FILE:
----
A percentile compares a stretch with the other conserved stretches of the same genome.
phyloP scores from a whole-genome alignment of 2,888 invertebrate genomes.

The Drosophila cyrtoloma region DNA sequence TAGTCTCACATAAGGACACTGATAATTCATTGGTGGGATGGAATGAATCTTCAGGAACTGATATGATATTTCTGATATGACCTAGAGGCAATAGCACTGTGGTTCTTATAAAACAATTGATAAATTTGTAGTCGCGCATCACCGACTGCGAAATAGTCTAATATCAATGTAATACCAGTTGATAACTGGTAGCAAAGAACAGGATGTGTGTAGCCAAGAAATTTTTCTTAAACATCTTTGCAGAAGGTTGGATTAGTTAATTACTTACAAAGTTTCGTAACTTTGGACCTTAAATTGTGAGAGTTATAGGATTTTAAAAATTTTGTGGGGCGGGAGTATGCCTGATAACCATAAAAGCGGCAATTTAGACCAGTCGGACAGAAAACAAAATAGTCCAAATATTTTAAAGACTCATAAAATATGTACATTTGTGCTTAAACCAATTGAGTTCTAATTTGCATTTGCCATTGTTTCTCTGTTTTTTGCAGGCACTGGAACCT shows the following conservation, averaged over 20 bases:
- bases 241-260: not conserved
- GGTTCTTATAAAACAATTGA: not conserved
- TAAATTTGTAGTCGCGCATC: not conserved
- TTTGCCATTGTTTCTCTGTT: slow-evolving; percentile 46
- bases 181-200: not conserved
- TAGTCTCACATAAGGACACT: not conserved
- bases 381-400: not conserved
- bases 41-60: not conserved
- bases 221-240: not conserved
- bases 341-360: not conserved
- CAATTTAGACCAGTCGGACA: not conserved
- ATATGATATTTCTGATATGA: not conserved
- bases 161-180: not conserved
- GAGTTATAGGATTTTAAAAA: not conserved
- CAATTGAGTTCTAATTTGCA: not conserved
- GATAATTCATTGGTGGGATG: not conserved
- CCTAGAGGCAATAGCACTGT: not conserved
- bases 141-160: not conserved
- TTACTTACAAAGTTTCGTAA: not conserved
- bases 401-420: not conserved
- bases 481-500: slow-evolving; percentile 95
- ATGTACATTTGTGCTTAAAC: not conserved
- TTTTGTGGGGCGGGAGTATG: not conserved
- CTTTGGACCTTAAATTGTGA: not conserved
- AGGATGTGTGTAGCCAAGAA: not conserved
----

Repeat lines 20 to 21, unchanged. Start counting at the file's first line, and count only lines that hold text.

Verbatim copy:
- CCTAGAGGCAATAGCACTGT: not conserved
- bases 141-160: not conserved